By David DeVoss
Deep in the mountainous heart of Bali, away from the island’s pristine beaches and resort hotels, two enormous volcanoes slumber fitfully. The larger, 9,800-ft. Mt. Agung, erupted violently in 2017, closing the airport and forcing 100,000 Balinese to evacuate their homes. Toward the center of Bali is the smaller but more spectacular Mt. Batur. It has a fiery summit that erupts less often but bubbles throughout the year spewing bursts of magma into the night sky.
Bali is moored in the center of Indonesia, an Islamic archipelago consisting of more than 17,000 islands that extends 8,546 miles east to west along the Equator. About 84% of Bali’s 4.3 million people are Hindu. Their religion, and the colorful way it is celebrated, annually attracted more than 6.2 million tourists before the island closed for Covid in 2020.
Balinese temples celebrate Hindu epics every day.
Bali reopened several weeks ago to citizens of 19 countries. The recent arrivals, like those in years past, come to attend Hindu celebrations in shrines perfumed by incense and floral garlands. They sit in rapt awe, enveloped by sounds from gamelan orchestras while sensuous temple dancers interpret scenes from the Ramayana and Mahabharata.
I first heard about Trunyan in the 1970s when I was a Time Magazine correspondent in Saigon. According to local lore, the village was “discovered” by war photographer Sean Flynn, whose swashbuckling reputation equaled that of his Hollywood father, Errol. Flynn heard rumors of a mysterious people, unwelcoming of outsiders, residing in the shadow of an active volcano on the far side of Lake Batur, a water-filled caldera created by a volcanic eruption 25,000 years ago. What he found after crossing the lake was a settlement of primitive Bali Aga who called themselves “the original Balinese.”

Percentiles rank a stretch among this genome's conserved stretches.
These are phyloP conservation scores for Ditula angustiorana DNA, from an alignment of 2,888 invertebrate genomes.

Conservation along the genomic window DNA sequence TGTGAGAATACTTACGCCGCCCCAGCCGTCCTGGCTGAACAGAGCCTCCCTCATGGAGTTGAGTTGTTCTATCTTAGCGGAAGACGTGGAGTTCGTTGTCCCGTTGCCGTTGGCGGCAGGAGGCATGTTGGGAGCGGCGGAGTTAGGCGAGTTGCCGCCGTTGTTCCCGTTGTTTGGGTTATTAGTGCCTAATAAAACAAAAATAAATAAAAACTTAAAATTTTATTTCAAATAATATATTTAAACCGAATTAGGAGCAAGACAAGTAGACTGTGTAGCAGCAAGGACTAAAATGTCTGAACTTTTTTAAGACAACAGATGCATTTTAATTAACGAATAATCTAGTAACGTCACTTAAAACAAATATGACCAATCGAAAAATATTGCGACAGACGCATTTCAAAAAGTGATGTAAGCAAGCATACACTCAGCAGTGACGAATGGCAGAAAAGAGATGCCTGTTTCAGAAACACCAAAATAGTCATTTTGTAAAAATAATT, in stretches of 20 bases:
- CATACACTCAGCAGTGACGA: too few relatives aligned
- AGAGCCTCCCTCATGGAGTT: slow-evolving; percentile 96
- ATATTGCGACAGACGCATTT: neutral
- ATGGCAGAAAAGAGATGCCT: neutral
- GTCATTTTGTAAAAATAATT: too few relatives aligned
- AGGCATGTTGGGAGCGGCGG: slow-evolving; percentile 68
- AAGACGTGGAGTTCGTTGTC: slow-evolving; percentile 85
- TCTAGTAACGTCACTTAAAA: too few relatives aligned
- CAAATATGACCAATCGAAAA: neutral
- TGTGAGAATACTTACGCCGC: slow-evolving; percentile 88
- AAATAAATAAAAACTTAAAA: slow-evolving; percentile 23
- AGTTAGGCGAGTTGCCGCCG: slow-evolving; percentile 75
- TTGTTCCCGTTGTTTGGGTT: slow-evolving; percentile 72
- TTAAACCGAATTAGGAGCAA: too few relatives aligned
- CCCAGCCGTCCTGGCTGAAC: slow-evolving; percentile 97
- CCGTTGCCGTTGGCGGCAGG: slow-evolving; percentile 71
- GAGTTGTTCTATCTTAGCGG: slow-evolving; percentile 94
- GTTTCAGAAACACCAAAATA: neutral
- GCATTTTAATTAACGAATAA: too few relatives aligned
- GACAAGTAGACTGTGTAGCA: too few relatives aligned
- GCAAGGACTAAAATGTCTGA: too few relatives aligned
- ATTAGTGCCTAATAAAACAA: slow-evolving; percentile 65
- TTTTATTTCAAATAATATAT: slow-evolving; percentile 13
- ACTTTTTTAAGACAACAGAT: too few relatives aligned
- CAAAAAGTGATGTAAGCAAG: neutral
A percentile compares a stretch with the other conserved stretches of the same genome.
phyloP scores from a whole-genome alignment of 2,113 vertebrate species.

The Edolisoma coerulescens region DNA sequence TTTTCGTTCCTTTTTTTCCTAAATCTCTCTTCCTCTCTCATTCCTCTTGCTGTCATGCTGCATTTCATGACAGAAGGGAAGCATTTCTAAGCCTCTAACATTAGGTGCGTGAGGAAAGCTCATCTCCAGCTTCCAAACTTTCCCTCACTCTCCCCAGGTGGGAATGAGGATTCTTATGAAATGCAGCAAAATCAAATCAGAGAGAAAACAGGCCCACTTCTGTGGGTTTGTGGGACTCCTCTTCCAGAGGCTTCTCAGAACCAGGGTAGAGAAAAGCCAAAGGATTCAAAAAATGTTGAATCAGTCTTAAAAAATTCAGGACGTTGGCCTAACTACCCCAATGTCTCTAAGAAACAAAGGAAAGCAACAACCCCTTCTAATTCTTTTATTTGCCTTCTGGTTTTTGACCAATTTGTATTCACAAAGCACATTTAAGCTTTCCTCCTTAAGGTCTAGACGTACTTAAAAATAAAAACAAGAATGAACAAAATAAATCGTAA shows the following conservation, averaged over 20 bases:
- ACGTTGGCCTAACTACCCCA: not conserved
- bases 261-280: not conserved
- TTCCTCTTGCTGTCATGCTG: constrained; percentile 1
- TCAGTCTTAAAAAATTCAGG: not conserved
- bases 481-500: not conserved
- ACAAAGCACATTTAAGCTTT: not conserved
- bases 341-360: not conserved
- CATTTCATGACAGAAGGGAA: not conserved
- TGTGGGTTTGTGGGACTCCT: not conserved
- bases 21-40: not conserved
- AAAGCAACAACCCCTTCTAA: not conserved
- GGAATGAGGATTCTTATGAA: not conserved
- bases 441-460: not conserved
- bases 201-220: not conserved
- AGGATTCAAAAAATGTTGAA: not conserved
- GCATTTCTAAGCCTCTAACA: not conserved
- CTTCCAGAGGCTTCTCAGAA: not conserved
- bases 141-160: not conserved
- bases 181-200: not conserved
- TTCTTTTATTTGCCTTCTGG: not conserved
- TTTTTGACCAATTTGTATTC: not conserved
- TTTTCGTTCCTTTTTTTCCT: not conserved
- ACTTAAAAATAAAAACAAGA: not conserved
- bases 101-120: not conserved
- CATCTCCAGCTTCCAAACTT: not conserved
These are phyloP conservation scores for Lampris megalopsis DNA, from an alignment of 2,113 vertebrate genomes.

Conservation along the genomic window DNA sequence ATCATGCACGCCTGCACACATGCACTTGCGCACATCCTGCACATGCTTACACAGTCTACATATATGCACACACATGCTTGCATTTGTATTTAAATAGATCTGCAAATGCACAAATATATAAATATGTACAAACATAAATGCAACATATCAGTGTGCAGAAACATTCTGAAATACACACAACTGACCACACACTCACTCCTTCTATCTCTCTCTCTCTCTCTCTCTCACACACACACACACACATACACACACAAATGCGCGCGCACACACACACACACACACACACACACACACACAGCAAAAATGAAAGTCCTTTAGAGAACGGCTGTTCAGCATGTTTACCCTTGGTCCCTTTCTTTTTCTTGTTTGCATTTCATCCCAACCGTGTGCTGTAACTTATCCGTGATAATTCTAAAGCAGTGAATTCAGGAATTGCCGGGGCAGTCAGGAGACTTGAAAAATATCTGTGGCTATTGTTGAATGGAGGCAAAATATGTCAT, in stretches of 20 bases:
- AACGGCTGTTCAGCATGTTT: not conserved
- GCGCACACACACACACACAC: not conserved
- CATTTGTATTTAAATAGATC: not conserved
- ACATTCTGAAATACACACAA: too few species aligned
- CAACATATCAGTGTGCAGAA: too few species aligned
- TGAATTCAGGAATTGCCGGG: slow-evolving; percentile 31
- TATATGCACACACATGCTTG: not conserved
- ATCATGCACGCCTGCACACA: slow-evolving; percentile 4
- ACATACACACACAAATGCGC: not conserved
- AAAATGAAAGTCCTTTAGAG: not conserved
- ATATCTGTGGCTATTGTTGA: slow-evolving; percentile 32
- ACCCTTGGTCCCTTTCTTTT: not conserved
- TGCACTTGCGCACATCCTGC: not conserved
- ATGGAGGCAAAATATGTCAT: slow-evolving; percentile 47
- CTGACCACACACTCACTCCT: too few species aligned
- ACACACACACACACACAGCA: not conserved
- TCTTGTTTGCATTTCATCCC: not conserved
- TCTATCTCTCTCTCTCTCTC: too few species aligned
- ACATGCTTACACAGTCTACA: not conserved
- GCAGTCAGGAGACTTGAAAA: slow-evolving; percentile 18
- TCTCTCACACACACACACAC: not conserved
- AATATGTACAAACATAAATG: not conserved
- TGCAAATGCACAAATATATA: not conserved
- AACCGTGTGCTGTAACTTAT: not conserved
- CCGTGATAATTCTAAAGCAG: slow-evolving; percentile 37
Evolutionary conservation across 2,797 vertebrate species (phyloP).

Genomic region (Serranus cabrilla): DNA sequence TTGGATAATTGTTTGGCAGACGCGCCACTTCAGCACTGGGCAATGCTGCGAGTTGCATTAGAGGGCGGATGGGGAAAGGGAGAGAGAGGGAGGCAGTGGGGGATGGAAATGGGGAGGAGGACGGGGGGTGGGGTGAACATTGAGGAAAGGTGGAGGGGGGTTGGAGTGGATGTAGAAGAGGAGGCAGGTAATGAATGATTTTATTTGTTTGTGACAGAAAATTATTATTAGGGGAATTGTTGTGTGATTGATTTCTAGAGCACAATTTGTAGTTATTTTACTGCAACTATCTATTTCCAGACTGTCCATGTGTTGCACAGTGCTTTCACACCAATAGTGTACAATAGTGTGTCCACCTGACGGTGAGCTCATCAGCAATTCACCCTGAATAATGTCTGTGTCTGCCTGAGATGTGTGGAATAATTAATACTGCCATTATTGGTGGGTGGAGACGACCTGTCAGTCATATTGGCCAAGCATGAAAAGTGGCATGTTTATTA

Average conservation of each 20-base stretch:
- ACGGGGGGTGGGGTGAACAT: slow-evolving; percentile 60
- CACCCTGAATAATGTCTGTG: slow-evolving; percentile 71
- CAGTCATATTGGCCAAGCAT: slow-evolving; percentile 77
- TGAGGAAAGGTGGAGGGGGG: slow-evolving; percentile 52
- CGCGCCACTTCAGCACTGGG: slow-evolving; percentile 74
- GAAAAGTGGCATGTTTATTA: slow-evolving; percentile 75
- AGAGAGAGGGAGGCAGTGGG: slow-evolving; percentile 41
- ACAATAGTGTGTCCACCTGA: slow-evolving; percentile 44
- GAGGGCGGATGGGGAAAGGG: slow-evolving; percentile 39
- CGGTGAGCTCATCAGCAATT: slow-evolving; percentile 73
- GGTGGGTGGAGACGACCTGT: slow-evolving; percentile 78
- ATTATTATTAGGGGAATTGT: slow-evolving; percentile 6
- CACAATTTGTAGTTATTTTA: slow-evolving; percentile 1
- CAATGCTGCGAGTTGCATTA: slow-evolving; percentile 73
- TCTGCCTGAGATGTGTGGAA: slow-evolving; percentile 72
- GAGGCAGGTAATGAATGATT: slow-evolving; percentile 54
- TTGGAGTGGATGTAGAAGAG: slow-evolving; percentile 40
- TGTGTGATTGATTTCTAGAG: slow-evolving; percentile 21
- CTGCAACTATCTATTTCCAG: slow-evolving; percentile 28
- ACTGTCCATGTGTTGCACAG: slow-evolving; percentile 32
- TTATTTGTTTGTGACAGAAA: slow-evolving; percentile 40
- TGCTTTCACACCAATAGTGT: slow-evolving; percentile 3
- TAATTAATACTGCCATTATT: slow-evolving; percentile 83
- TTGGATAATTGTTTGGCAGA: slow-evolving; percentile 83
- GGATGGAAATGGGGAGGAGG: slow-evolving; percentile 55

Understanding the Bali Aga
Unlike Balinese Hindus elsewhere, the Bali Aga do not memorialize the dead with elaborate cremations. Instead, they place their deceased kinsmen beneath a large tree and let nature reclaim the bodies. In my imagination, Trunyan seemed both dreadful and exotic at the same time.
On my first R&R outside Vietnam, I went to Bali, rented a motorcycle and headed to the Balinese highland town of Kintamani. That night from a losman veranda I stared across the vast lake and watched Mt. Batur spit fire into the night sky, imagining what it must be like to live under the volcano.
Events in Vietnam cut short my vacation and it wasn’t until more than 20 years later that I returned to Bali’s highlands determined to finally meet the Bali Aga.
I left Denpasar in the morning and headed north past Ubud and into a succession the terraced paddy fields that gradually rise toward Mt. Batur. After driving to a beautiful temple town called Penelokan, I walked down a twisting path to Lake Batur and found a man with a hollowed-out prahu willing to take me across the lake to Trunyan for $2.
Searching for Trunyan
It took the better part of an hour for us to paddle across the lake. Upon reaching the distant shore, Trunyan was barely visible through the vines shrouding the ancient village. I walked up a muddy trail through a bird-filled jungle and arrived at a traditional Balinese village whose portal was graced by a plate full of human skulls.